Data from the app were converted into a comma separate values file using Funf processing scripts. This file was further processed using source code to calculate descriptive statistics and barcode visualisations (as shown in Fig 1; see S1 Appendix for source code). The scripts allow the user to explore different times of day (morning, afternoon, evening, and night), and to explore different metrics associated with checking behaviours of different durations (N.B. the source code requires Matlab 2014b or later). These can be calculated separately for each day, or across the entire duration of a study. We use descriptive statistics for the first 14 days of the study throughout. Some timestamps showed very long single use durations (i.e. > 5 hours). Another limitation to the application is that when the phone switches off, the app does not record the screen turning off. When the phone is turned on again, it also does not record the screen turning on. This results in a seemingly long ‘on’ duration, when the phone itself was actually turned off. It was therefore unclear whether long durations during the day were as a result of the phone being in use (e.g. listening to music, or watching a film), or whether the phone was turned off. As it is impossible to be sure that all long durations were because of this, we retain these data in all analyses, and use median values when calculating an average values for each day, as this is a more accurate summary of the average use length. We then use these values to calculate the mean use length for each participant. We established that occasions when this occurred overnight were the result of the phone being turned off. The included source code (S1 Appendix) enables the visualisation of the data for each participant across all days, or to create an ‘average heatmap’ of one day, seven days, or weekdays and weekends (not shown here).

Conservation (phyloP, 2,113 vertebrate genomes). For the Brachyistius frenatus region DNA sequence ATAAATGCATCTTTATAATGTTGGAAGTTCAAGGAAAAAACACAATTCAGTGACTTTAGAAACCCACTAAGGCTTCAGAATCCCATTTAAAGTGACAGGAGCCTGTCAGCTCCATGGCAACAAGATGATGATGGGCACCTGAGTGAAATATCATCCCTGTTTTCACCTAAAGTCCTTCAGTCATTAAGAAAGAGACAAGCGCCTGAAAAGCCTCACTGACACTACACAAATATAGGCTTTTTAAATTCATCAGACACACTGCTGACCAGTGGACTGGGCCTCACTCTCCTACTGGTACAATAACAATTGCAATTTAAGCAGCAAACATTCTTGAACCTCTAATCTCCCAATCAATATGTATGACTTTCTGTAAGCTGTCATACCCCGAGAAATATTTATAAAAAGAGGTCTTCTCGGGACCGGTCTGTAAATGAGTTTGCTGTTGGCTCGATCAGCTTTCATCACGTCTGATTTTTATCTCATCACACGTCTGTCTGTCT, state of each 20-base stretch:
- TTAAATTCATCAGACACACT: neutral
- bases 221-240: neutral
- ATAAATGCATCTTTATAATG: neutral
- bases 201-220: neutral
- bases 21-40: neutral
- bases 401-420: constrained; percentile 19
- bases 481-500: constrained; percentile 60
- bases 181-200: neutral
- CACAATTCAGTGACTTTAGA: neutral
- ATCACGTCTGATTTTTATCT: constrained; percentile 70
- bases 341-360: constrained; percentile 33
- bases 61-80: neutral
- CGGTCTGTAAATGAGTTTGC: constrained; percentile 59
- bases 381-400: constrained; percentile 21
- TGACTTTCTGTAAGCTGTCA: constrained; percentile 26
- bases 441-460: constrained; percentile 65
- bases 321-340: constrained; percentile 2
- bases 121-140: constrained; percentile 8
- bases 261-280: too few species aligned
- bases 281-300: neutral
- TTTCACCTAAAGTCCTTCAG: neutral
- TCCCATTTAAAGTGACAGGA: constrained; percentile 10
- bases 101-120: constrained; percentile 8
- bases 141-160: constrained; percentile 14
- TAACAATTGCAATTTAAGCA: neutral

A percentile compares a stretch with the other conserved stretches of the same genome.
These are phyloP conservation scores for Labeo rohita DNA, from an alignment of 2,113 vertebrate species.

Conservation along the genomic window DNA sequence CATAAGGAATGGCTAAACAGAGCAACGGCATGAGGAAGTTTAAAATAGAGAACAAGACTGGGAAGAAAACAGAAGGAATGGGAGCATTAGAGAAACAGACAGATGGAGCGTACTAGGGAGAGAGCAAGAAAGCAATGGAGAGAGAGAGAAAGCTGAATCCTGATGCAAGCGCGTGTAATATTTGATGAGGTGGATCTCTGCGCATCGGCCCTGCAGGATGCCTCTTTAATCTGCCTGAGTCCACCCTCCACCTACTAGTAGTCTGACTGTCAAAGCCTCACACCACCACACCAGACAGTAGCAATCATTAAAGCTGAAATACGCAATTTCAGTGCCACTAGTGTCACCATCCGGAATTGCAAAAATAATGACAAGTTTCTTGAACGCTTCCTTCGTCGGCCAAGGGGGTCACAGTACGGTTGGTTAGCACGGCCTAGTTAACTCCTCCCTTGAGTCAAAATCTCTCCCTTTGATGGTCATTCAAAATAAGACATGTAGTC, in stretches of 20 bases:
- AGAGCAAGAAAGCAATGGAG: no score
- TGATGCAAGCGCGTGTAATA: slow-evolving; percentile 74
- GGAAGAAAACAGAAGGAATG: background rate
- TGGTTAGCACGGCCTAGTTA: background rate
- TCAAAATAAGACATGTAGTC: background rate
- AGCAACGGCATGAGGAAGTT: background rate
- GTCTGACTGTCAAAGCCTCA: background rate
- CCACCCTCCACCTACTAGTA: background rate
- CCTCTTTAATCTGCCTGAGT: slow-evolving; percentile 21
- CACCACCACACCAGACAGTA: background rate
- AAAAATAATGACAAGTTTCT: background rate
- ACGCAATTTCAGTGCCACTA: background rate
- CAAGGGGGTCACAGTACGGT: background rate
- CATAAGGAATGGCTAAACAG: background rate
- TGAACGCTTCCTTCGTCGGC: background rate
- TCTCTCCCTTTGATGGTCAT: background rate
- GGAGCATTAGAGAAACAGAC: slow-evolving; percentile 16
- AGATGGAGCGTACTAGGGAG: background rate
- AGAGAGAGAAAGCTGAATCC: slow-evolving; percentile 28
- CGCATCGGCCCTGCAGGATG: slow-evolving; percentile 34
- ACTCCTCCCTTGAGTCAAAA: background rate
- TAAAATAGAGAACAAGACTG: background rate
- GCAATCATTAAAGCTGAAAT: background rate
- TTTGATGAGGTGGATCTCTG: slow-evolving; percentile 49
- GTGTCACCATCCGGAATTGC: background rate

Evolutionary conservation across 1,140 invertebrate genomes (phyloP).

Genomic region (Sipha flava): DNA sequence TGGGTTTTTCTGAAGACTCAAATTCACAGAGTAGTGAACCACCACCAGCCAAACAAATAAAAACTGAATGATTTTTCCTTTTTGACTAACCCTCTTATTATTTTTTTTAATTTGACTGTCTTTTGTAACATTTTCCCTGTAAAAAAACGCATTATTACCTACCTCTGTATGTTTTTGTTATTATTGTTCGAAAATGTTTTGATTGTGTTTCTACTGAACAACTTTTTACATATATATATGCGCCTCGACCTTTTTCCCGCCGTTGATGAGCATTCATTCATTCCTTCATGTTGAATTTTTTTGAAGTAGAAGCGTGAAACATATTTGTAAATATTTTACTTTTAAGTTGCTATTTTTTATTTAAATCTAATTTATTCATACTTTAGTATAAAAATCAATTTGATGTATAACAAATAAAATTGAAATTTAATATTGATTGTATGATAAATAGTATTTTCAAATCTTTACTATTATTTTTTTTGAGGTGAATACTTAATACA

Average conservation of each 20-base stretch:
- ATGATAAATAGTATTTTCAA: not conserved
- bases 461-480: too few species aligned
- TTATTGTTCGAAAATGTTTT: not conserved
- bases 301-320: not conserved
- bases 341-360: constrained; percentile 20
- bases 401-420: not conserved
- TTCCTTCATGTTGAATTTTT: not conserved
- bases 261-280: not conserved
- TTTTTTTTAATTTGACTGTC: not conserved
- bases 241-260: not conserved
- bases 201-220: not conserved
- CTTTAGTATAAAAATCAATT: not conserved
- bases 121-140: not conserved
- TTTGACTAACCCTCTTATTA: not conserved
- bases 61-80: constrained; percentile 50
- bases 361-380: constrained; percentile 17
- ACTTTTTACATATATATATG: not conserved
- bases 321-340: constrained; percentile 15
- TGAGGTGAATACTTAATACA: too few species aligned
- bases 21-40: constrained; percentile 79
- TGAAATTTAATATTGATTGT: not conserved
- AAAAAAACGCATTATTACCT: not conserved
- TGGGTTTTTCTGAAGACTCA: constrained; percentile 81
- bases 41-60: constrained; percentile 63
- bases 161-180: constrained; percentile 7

The mean daily number of uses and the mean length of these durations (including a median length for all the durations in a day) and a mean daily duration of phone use (total daily duration) were calculated for each participant. Participants used their phones a mean of 84.68 times each day (SD = 55.23) and spent 5.05 hours each day using their smartphone (SD = 2.73). Length of use was, unsurprisingly, highly skewed, with 55% of all uses less than 30 seconds in duration (see Fig 2).
This illustrates the highly skewed nature of smartphone usage.
We classify ‘checks’ as uses up to 15 seconds in duration. To explore these behaviours more closely, we analysed the percentage of phone interactions with durations under 15 seconds. These showed three distinct periods of increased use; from 1-3s, 5-6s, and 10–11 seconds. Fig 3 shows a histogram of such checks (in 0.5 second bins). In the lab, mean time taken to unlock the phone and read a short message was 8.42s (SD = 1.53). With added distractions outside the lab, the 10-11s time bin is likely to reflect the time taken to read a short message, check the time or other notifications. We explored whether any of these durations could result from the display turning itself off, after a period of being idle. However, results indicated that these default times did not explain any spike in use (default display off times: meanLOCKED = 274.88s, SDLOCKED = 842.85s; meanUNLOCKED = 282.06s, SDUNLOCKED = 524.33s).
Three spikes of checking duration are visible.
We also compared phone use at different times of day; night (00:00–06:00), morning (06:00–12:00), afternoon (12:00–18:00), and evening (18:00–24:00), as shown in Fig 4. In this comparison we calculate median duration length—i.e. the median amount of time a user engaged with their phone before turning the display off—for each participant. Finally, we explored the total duration spent using the phone at each time of day. For the purposes of this analysis, phone uses that spanned two time windows (e.g. commencing in the morning and ending in the afternoon) was allocated to the time period in which it originated.